New invention could improve covid-induced lung failure

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“COSI has a very fast and high-resolution imaging process with no labelling, so it can capture the behaviour of individual platelets before they clump together within seconds of being activated,” says Dr Steve Lee. Photo: Jamie Kidston, ANU.

A “WORLD-first” new invention from scientists at ANU promises to dramatically improve the screening and treatment of stroke, heart attack and covid-induced lung failure. 

According to the researchers, more than 2.5 million people have died globally since the start of the pandemic from the coronavirus – which can affect the lungs – with millions more dying each year from strokes and heart attacks. 

But now, scientists says the new portable technology, which uses a 3D holographic live stream, allows them to visualise clots that form in flowing blood, and could be vital to the study of micro-blood clots in capillaries involved in lung failure related to covid. 

By using the high-speed imaging technology, known as COSI (coherent optical scattering and interferometry), researchers say they can, for the first time, measure a blood clot’s “stickiness” and “optically weigh” it within a thousand millionth of a gram, to assess a person’s disease risk. 

ANU biomedical imaging scientist and research lead, Dr Steve Lee, says the new device advances the team’s breakthrough 2018 prototype diagnostic device and can now fit on a small desk or bench space in a hospital or healthcare setting.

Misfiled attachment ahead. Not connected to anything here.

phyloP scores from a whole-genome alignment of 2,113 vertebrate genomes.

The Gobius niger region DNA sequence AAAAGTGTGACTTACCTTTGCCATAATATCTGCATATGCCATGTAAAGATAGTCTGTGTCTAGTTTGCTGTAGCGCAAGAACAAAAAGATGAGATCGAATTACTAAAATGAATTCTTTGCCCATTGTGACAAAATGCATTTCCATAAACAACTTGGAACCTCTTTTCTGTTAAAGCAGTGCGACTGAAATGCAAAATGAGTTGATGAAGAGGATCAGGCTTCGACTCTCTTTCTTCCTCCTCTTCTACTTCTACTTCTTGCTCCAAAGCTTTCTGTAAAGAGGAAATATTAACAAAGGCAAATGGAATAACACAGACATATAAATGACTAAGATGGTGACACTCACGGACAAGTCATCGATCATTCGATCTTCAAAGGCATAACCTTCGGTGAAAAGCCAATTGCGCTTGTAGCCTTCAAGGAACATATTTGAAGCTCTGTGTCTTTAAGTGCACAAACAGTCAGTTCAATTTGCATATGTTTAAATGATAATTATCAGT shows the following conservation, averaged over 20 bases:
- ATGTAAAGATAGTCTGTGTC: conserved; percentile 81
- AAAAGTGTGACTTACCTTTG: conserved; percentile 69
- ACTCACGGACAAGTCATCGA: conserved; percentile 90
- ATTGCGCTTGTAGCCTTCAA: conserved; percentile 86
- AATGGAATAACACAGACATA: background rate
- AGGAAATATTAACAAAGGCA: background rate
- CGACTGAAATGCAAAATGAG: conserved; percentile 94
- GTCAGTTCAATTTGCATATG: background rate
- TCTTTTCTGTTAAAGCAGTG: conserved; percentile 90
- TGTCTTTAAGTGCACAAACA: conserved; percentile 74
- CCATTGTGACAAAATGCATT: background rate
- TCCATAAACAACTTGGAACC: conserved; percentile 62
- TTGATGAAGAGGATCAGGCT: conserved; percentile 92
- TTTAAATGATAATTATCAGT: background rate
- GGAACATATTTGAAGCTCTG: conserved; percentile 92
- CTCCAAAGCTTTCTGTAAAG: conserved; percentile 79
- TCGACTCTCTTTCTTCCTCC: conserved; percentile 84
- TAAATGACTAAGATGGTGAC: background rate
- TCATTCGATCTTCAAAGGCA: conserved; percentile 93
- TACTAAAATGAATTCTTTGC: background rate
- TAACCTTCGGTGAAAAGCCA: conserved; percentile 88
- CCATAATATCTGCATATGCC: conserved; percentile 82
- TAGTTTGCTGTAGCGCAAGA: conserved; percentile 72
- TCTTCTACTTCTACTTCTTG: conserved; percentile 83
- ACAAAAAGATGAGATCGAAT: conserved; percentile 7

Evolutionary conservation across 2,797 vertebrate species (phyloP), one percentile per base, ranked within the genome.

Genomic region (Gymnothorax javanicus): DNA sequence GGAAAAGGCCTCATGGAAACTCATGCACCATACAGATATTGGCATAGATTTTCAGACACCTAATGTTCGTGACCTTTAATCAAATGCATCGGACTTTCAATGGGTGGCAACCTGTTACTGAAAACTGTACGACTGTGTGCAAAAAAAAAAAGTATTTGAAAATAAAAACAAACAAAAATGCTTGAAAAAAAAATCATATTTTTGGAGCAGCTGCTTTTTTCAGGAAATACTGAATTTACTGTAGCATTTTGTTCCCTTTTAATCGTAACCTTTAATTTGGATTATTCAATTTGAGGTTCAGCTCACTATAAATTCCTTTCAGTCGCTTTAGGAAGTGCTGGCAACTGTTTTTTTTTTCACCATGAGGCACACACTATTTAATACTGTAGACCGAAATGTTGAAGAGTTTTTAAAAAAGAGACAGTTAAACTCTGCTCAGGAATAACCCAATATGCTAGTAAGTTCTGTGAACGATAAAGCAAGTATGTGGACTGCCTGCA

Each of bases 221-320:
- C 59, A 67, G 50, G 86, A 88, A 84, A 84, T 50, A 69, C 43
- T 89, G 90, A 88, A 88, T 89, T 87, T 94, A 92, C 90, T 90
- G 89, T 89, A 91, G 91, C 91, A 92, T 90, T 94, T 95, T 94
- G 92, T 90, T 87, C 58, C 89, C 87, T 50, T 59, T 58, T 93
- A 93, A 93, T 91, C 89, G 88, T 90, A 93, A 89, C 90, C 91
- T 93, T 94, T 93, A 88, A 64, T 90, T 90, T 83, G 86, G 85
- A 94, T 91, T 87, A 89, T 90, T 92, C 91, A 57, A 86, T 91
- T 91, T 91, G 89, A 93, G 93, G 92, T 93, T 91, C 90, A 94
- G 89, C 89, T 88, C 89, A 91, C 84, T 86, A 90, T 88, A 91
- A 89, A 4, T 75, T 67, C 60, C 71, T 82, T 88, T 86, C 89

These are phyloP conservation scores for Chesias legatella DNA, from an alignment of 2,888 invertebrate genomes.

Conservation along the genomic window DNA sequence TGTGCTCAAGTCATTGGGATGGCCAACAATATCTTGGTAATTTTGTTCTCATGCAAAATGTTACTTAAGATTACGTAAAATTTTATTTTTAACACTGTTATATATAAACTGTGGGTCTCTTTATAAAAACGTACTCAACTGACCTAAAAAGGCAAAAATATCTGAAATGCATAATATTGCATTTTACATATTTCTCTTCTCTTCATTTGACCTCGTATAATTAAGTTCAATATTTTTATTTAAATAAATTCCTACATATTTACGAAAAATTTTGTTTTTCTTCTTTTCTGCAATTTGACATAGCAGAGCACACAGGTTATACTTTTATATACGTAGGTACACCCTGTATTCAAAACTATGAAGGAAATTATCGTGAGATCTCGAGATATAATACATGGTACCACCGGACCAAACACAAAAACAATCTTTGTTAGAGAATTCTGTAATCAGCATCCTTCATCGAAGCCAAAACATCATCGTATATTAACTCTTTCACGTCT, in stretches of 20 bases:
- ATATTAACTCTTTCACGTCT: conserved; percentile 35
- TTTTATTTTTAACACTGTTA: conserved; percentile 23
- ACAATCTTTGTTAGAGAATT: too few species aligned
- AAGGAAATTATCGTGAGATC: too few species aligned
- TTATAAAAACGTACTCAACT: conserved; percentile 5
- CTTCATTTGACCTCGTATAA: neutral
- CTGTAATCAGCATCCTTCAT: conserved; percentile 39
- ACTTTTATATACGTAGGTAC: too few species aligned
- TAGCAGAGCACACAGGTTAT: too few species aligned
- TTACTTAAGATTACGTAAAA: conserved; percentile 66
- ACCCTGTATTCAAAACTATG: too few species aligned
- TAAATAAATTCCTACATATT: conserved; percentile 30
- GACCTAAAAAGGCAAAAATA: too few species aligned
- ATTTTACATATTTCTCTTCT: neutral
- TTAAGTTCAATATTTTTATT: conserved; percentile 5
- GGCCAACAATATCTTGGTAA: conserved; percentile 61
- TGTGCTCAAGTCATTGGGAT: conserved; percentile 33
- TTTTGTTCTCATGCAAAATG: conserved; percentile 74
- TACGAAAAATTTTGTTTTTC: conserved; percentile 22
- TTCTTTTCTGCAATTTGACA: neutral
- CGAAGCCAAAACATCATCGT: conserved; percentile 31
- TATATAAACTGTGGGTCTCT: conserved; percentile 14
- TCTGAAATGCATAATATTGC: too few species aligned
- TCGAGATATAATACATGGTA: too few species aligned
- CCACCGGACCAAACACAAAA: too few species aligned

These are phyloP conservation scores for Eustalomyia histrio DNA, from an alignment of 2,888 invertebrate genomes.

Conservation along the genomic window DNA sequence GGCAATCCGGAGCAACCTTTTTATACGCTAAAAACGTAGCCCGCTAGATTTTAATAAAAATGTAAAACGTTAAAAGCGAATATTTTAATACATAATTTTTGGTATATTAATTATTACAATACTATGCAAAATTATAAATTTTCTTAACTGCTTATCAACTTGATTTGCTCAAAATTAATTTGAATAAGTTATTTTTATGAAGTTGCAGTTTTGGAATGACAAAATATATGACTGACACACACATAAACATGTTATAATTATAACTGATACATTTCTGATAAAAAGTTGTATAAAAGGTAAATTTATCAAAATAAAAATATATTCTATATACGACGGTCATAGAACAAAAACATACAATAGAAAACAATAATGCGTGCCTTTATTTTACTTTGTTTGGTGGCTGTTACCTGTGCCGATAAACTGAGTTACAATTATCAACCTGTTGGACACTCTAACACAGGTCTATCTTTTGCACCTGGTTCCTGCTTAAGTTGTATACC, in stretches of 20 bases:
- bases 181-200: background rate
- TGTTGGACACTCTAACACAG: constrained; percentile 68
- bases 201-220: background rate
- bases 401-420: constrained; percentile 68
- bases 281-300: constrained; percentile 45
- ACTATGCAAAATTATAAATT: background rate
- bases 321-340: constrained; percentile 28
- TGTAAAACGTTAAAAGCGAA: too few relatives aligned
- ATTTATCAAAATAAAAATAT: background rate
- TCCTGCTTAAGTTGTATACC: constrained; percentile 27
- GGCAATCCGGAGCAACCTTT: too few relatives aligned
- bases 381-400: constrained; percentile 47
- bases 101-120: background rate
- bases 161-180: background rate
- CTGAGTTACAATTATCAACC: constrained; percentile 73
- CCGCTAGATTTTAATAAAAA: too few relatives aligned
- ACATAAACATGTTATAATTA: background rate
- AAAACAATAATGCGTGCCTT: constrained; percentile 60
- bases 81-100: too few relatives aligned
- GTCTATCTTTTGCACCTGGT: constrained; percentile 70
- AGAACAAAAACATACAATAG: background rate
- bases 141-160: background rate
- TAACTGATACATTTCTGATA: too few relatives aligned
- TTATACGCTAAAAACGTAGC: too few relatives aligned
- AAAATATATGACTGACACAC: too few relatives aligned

Dr Steve Lee says that platelets, which are a tenth of the size of a regular cell and are the major driver of blood clot formation, move much like a “circus performer walking along on a high wire”.

The new technology revealed how individual platelets “grip and walk” along a collagen fibre under blood flow, Dr Lee says.  

“COSI has a very fast and high-resolution imaging process with no labelling, so it can capture the behaviour of individual platelets before they clump together within seconds of being activated,” Dr Lee says. 

Platelets move in an orchestrated way within a developing blood clot, before suddenly freezing due to the added chemical inhibitor added by Ms Yujie Zheng, the team’s lead PhD scholar. 

For Ms Zheng, it was a “eureka” moment.   

“That was a very exciting moment for us, because we could see these nanoscale events happening for the first time in a clot forming before our eyes,” she says.   

“We have now moved beyond the proof of principle and are trialling COSI on a variety of patient samples with NPRC medical researchers with the aim to commercialise the technology within two years,” Dr Lee says. 

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